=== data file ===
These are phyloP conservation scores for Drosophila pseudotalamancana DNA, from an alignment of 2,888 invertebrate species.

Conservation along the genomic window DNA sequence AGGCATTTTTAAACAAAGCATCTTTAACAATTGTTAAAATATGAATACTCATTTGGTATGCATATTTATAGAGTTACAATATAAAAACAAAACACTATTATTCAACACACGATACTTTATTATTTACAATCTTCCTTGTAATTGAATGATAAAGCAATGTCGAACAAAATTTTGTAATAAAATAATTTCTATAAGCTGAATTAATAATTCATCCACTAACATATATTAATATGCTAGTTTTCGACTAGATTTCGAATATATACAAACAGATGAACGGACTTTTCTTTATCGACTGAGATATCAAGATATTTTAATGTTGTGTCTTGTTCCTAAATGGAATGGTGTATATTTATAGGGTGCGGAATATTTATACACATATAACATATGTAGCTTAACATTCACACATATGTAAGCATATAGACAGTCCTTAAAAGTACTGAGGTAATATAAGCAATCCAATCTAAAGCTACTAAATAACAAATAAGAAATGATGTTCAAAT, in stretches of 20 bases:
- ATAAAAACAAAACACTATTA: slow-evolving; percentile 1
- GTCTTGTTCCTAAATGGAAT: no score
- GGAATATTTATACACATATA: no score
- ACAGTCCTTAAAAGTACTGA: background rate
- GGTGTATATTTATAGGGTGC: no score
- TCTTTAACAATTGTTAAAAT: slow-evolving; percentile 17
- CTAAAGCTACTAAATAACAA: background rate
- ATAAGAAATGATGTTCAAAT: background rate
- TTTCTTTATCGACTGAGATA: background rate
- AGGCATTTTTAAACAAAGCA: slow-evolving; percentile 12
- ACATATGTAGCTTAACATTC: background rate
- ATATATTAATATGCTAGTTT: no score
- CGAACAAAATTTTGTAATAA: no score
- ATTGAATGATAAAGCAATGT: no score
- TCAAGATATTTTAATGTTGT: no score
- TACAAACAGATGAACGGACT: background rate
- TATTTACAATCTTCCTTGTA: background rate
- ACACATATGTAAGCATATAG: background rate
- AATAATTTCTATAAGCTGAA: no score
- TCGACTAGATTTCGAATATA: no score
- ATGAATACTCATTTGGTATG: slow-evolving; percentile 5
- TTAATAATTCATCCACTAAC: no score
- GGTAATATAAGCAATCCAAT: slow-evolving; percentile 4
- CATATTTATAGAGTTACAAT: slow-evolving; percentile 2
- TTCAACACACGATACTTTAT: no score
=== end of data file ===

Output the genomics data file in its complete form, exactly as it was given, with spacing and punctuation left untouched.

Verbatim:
These are phyloP conservation scores for Drosophila pseudotalamancana DNA, from an alignment of 2,888 invertebrate species.

Conservation along the genomic window DNA sequence AGGCATTTTTAAACAAAGCATCTTTAACAATTGTTAAAATATGAATACTCATTTGGTATGCATATTTATAGAGTTACAATATAAAAACAAAACACTATTATTCAACACACGATACTTTATTATTTACAATCTTCCTTGTAATTGAATGATAAAGCAATGTCGAACAAAATTTTGTAATAAAATAATTTCTATAAGCTGAATTAATAATTCATCCACTAACATATATTAATATGCTAGTTTTCGACTAGATTTCGAATATATACAAACAGATGAACGGACTTTTCTTTATCGACTGAGATATCAAGATATTTTAATGTTGTGTCTTGTTCCTAAATGGAATGGTGTATATTTATAGGGTGCGGAATATTTATACACATATAACATATGTAGCTTAACATTCACACATATGTAAGCATATAGACAGTCCTTAAAAGTACTGAGGTAATATAAGCAATCCAATCTAAAGCTACTAAATAACAAATAAGAAATGATGTTCAAAT, in stretches of 20 bases:
- ATAAAAACAAAACACTATTA: slow-evolving; percentile 1
- GTCTTGTTCCTAAATGGAAT: no score
- GGAATATTTATACACATATA: no score
- ACAGTCCTTAAAAGTACTGA: background rate
- GGTGTATATTTATAGGGTGC: no score
- TCTTTAACAATTGTTAAAAT: slow-evolving; percentile 17
- CTAAAGCTACTAAATAACAA: background rate
- ATAAGAAATGATGTTCAAAT: background rate
- TTTCTTTATCGACTGAGATA: background rate
- AGGCATTTTTAAACAAAGCA: slow-evolving; percentile 12
- ACATATGTAGCTTAACATTC: background rate
- ATATATTAATATGCTAGTTT: no score
- CGAACAAAATTTTGTAATAA: no score
- ATTGAATGATAAAGCAATGT: no score
- TCAAGATATTTTAATGTTGT: no score
- TACAAACAGATGAACGGACT: background rate
- TATTTACAATCTTCCTTGTA: background rate
- ACACATATGTAAGCATATAG: background rate
- AATAATTTCTATAAGCTGAA: no score
- TCGACTAGATTTCGAATATA: no score
- ATGAATACTCATTTGGTATG: slow-evolving; percentile 5
- TTAATAATTCATCCACTAAC: no score
- GGTAATATAAGCAATCCAAT: slow-evolving; percentile 4
- CATATTTATAGAGTTACAAT: slow-evolving; percentile 2
- TTCAACACACGATACTTTAT: no score